There was no getting around Thursday’s arrests of former Bear Stearns hedge fund managers Ralph Cioffi and Matthew Tannin, says an individual familiar with the case.

There was no getting around Thursday's arrests of former Bear Stearns hedge fund managers Ralph Cioffi and Matthew Tannin, says an individual familiar with the case. 3

There was no getting around Thursday’s arrests of former Bear Stearns hedge fund managers Ralph Cioffi and Matthew Tannin, says an individual familiar with the case.

Despite pleas and efforts by Cioffi’s and Tannin’s lawyers, federal prosecutors were intent on charging the two with securities fraud and insider trading. The source familiar with the investigation says prosecutors insisted on arresting the two, despite assurances from counsel for both men that they would bring them to court. Thursday’s events follow a string of arrests and indictments this week in Chicago, Dallas, Houston, Baltimore, and Sacramento.

In a statement released to The Am Law Daily, Cioffi’s attorney, Edward Little of New York’s Hughes Hubbard & Reed, said he is “shocked and disappointed” by the government’s decision to charge his client. Nearly ten FBI agents took Cioffi, 52, into custody in a parking lot near his home in Tenafly, N.J., shortly after 7 a.m. Along with the 46-year-old Tannin, who was arrested at his Manhattan home, Cioffi was then taken to the FBI’s New York field office at 26 Federal Plaza for a “perp walk.”

“The subprime crisis took everyone by surprise, including the Fed, Treasury, and dozens of the largest financial institutions,” said Little. “Ralph Cioffi’s funds lost money in exactly the same way. Because his funds were the first to lose, [that] might make him an easy target, but [it] doesn’t mean he did anything wrong.”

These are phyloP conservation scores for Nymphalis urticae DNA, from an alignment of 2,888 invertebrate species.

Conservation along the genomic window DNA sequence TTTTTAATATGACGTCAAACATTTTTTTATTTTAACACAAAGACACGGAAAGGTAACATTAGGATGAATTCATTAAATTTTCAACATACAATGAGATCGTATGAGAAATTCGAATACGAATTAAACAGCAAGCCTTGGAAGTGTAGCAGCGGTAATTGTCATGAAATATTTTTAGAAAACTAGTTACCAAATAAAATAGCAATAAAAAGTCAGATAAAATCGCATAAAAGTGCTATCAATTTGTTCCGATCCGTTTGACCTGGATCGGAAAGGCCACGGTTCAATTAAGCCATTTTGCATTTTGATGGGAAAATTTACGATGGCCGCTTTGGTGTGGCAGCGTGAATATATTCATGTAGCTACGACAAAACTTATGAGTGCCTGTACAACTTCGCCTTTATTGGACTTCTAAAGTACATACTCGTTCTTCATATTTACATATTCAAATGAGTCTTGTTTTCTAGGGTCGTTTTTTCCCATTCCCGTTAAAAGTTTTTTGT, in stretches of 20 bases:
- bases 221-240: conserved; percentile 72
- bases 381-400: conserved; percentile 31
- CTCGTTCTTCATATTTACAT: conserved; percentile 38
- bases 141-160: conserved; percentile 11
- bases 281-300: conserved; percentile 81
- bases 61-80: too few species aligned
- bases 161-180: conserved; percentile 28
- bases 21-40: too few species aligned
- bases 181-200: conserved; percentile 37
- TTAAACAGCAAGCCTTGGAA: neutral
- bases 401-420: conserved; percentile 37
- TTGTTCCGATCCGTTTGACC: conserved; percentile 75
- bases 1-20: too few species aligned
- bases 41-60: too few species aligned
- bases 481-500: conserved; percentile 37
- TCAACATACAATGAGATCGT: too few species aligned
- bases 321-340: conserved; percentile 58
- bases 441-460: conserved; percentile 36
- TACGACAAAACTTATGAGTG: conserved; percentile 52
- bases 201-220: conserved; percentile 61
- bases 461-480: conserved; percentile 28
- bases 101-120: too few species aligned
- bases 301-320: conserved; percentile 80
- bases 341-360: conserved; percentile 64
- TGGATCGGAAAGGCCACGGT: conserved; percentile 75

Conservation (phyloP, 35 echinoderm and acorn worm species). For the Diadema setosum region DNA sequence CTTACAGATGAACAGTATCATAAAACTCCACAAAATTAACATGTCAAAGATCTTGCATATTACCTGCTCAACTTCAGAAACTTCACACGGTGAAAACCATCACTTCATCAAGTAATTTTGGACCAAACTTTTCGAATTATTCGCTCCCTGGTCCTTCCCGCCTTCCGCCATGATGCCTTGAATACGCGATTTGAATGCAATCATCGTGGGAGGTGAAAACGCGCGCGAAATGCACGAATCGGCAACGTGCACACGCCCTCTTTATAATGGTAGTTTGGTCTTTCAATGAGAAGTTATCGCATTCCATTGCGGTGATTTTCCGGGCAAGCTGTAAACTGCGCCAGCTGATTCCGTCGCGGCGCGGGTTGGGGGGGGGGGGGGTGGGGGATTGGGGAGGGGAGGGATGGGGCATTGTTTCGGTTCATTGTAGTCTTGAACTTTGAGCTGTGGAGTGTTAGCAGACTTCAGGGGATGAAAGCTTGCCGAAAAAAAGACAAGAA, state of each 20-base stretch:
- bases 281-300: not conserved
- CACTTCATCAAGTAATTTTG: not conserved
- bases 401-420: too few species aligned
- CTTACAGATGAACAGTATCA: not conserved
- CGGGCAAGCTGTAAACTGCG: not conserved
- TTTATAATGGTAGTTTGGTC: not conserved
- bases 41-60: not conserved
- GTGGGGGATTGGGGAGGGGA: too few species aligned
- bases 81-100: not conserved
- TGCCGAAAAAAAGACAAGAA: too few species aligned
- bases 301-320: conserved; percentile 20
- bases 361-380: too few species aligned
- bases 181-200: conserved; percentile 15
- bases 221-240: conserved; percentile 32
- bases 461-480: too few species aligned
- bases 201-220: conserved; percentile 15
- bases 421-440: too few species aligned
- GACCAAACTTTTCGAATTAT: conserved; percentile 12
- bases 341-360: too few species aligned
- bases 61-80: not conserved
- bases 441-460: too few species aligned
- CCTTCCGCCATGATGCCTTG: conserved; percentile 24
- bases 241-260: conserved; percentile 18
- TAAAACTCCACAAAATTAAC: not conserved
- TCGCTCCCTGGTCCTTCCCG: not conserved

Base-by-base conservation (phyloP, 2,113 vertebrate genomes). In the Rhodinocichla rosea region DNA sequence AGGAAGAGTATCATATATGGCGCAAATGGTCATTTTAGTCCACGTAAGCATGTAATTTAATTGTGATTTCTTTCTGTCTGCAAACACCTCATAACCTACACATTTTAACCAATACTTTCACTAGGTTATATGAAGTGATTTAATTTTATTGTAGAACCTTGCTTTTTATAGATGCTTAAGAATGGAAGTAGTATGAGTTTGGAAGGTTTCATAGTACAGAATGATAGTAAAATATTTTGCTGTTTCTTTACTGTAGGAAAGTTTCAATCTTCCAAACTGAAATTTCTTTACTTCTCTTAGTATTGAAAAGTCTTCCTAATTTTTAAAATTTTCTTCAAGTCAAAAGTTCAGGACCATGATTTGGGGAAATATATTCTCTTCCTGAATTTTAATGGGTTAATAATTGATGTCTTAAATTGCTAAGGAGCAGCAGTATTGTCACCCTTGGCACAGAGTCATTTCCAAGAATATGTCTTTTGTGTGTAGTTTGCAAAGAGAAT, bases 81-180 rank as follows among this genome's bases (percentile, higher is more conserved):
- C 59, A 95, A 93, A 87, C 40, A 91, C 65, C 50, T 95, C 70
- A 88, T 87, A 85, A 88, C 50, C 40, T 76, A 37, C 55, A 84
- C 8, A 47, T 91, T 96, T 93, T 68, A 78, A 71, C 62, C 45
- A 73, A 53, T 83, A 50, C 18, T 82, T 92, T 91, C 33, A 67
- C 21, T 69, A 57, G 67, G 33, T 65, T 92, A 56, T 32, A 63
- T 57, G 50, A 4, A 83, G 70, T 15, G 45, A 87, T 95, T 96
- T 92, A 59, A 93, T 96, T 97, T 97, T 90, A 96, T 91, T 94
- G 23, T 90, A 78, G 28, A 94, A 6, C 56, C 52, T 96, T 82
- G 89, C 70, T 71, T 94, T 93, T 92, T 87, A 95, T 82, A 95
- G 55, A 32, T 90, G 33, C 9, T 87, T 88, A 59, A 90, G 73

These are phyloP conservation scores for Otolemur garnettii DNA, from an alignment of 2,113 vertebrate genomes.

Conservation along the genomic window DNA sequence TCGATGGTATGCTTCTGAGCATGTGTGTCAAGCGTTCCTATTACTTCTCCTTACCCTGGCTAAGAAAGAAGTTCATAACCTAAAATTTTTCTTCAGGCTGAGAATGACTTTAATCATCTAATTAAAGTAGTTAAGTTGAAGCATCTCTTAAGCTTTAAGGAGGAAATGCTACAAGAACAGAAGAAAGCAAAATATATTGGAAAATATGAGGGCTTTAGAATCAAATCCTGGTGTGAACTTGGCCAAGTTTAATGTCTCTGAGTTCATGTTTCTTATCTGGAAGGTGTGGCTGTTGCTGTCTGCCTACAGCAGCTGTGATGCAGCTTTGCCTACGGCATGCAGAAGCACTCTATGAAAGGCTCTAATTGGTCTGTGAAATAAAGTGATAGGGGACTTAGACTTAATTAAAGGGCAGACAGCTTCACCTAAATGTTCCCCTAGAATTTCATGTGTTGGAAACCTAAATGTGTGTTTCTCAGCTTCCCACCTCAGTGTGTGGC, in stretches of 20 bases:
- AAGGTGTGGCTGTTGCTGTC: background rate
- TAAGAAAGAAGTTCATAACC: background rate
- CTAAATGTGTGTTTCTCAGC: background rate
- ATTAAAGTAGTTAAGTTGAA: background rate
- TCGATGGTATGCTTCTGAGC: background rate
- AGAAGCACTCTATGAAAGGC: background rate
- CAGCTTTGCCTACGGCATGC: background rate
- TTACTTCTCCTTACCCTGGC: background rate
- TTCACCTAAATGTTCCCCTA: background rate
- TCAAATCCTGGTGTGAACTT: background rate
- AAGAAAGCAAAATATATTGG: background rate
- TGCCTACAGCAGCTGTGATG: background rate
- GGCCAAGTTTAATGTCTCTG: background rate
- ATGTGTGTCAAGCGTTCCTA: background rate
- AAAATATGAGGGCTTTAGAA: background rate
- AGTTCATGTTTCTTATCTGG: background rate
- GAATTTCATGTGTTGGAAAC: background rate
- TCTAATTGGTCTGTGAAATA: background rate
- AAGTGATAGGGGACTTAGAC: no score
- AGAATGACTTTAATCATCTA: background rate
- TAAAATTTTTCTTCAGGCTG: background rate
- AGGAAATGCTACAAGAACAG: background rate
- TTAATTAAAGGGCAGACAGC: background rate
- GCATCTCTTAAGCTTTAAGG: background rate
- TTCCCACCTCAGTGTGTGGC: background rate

Calls to Tannin’s lawyers–Susan Brune and Nina Beattie of New York’s Brune & Richard–were referred to an external public relations agency.
Assistant U.S. attorneys Sean Casey, John Nathanson, Patrick Sinclair, and James Gatta are handling the case for the U.S. attorney’s office in Brooklyn.

The spate of law enforcement actions tied to the housing crisis appears to signal some form of coordination–or piggybacking–at the federal district level. The FBI has been particularly busy ramping up its mortgage fraud efforts, announcing today that more than 400 defendants had been charged in 144 cases since March 1 as part of Operation Malicious Mortgage. Still, Attorney General Michael Mukasey declined to create a national mortgage fraud task force in early June.

“The government is looking for a way to bring investor confidence back to the mortgage markets, so it’s all coordinated,” says litigation practice chair Scott Meyers from Chicago’s Levenfeld Pearlstein. “It’s similar to the tact they took in the Enron days and before that with respect to some of the banking and insider trading scandals.”

Meyers sees a three-pronged attack by which the government is using federal prosecutors to ease consumer confidence problems. “They’re saying, ‘Look, we found out what the problem was, we’re going to punish the people who caused it, and we’ll fix it going forward so everybody can feel comfortable buying a house again,” he says. While Meyers doesn’t have any mortgage fraud clients, he half-jokingly adds that “it’s only 10:30 [a.m. CDT].”

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